I’m starting my series on Vulnserver soon, so I wanted to give a brief introduction to it.
Vulnserver – Introduction
First of all, I know this post came out a little late. That said, I’ve been quite busy, plus I was celebrating my upgrade to level 30!
If you’ve followed my Twitter, or read that earlier post, then you know I’ve been working on the OSCE. My lab time is now over, and I’ve got my exam on 10 January!
That said, I’m hoping to go through at least some of the vulnserver challenges before the exam. This should give me some more practice, as well as actual exploits to blog about.
For more information, or to download the binary, then visit the original post by Stephen Bradshaw.
You can also download the code from his GitHub repository
If you want to check out some more write-ups or tutorials in the meantime, then definitely check out some of these.
Interacting with Vulnserver
Once you download the binary, you can run it by double-clicking on it. This will open up a command window displaying the current status. Note that it runs on port 9999 by default, but you can always change this if you want.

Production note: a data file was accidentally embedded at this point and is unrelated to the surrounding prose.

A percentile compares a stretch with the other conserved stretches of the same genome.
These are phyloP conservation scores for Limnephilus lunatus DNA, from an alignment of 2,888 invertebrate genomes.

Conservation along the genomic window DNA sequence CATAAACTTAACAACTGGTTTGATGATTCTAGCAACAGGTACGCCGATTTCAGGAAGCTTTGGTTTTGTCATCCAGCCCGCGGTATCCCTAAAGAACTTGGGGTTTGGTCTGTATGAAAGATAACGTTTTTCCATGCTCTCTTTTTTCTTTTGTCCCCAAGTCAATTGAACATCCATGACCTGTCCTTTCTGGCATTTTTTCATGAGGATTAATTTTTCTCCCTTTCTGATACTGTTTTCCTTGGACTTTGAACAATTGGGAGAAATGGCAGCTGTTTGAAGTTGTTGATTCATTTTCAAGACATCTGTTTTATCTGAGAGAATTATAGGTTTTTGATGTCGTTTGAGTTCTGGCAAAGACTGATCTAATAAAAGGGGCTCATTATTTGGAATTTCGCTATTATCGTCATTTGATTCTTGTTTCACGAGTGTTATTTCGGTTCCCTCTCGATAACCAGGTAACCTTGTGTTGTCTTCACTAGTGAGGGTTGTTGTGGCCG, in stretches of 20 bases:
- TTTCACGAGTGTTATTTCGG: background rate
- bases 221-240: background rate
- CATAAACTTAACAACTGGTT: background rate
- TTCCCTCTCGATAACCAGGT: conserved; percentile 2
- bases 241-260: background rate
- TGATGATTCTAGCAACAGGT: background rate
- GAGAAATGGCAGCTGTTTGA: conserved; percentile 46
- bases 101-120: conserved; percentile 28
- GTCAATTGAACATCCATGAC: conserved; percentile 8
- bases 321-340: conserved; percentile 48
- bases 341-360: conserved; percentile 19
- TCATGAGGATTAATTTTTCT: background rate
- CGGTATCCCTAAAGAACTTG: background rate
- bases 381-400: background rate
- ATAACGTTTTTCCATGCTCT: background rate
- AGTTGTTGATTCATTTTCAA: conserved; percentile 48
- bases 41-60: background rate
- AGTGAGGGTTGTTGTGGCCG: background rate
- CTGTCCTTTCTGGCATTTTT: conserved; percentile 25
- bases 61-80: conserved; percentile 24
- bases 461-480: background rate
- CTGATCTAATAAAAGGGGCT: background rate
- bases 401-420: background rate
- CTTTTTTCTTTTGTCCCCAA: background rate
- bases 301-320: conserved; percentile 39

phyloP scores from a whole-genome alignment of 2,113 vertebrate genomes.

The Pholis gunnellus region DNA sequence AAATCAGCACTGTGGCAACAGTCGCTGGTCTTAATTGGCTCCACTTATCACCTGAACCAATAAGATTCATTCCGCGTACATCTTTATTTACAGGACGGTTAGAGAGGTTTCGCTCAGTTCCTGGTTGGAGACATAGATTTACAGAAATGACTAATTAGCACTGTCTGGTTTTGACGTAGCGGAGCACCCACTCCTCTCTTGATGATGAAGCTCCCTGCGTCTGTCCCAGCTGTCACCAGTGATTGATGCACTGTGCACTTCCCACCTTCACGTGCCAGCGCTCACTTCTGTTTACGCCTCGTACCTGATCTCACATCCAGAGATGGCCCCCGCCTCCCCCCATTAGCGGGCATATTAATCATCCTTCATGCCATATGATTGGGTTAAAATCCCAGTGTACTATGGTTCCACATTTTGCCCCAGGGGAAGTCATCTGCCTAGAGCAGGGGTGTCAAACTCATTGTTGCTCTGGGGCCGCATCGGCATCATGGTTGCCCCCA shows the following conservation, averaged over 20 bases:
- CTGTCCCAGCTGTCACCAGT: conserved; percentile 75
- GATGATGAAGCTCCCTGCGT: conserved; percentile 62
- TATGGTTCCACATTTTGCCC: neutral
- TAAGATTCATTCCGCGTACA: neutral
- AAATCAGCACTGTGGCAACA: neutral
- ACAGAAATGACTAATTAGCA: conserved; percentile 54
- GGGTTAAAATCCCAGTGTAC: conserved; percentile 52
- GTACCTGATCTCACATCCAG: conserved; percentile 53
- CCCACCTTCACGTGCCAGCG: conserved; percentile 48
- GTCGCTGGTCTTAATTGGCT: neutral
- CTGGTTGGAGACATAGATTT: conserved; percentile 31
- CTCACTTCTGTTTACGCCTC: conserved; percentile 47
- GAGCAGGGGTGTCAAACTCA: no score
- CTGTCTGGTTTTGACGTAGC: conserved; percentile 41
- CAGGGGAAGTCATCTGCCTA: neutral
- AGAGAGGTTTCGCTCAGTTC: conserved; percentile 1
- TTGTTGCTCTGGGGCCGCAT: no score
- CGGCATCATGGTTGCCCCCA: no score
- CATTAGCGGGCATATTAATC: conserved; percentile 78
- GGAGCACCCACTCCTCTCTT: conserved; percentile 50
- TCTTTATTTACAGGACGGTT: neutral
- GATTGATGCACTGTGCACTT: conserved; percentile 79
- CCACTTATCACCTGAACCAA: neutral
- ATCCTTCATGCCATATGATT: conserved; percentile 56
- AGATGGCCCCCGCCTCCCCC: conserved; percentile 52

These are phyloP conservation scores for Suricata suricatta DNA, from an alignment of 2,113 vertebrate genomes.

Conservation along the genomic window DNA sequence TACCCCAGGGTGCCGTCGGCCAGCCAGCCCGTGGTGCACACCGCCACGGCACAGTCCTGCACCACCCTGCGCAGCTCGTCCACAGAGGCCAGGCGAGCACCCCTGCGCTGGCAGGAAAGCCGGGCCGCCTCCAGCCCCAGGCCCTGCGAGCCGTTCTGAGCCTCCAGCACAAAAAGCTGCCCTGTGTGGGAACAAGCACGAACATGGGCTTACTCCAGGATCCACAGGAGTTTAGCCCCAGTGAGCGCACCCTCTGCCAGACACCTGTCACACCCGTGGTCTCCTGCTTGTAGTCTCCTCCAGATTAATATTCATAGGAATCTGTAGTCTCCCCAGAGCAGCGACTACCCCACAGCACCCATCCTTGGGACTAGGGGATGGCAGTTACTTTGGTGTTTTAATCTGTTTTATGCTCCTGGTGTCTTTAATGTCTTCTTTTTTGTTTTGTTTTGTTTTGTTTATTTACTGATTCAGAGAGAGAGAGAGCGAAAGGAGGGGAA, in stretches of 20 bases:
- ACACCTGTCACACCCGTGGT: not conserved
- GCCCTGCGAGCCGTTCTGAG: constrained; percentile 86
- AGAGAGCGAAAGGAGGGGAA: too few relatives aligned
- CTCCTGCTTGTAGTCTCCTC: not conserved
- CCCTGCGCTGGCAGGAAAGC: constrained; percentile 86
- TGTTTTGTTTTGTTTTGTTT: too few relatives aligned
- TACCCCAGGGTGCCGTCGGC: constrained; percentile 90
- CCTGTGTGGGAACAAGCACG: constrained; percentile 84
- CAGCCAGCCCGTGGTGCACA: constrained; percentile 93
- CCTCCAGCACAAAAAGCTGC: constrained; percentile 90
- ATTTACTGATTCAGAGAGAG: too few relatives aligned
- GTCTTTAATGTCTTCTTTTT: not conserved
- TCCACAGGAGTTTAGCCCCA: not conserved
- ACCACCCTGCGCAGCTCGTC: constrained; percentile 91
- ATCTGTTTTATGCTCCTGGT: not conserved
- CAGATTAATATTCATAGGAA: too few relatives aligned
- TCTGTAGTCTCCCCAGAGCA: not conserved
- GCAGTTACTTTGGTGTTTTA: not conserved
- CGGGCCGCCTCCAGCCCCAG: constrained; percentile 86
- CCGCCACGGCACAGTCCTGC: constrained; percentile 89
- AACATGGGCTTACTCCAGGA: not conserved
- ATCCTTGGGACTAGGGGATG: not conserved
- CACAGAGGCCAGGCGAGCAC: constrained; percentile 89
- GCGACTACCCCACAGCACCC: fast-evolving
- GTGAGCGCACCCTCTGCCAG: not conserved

To interact with the “server”, you can just connect to the socket using a script or netcat. After connecting, you can send commands over text, and interact with each individual “method”.
C:\netcat>nc.exe 127.0.0.1 9999 Welcome to Vulnerable Server! Enter HELP for help. HELP Valid Commands: HELP STATS [stat_value] RTIME [rtime_value] LTIME [ltime_value] SRUN [srun_value] TRUN [trun_value] GMON [gmon_value] GDOG [gdog_value] KSTET [kstet_value] GTER [gter_value] HTER [hter_value] LTER [lter_value] KSTAN [lstan_value] EXIT EXIT GOODBYE
I won’t go too in-depth in this post, but each of the methods in the binary is vulnerable and exploitable.
For example, here is a quick screenshot of my interaction with the TRUN method.
As you can see, I have full control over EIP with my string of “A”s.
In this case, I’m sure it would be a fairly standard jump to my shellcode to obtain execution.
Vulnserver – Conclusion
I’m hoping to knock out most of the methods and exploits between now and my OSCE exam. That said, if I don’t, then I’ll likely finish it up over time.
If you have any specific methods or techniques that you’d like me to try, then please let me know!
Ray Doyle is an avid pentester/security enthusiast/beer connoisseur who has worked in IT for almost 16 years now. From building machines and the software on them, to breaking into them and tearing it all down; he’s done it all. To show for it, he has obtained an OSCE, OSCP, eCPPT, GXPN, eWPT, eWPTX, SLAE, eMAPT, Security+, ICAgile CP, ITIL v3 Foundation, and even a sabermetrics certification!
He currently serves as a Senior Staff Adversarial Engineer for Avalara, and his previous position was a Principal Penetration Testing Consultant for Secureworks.
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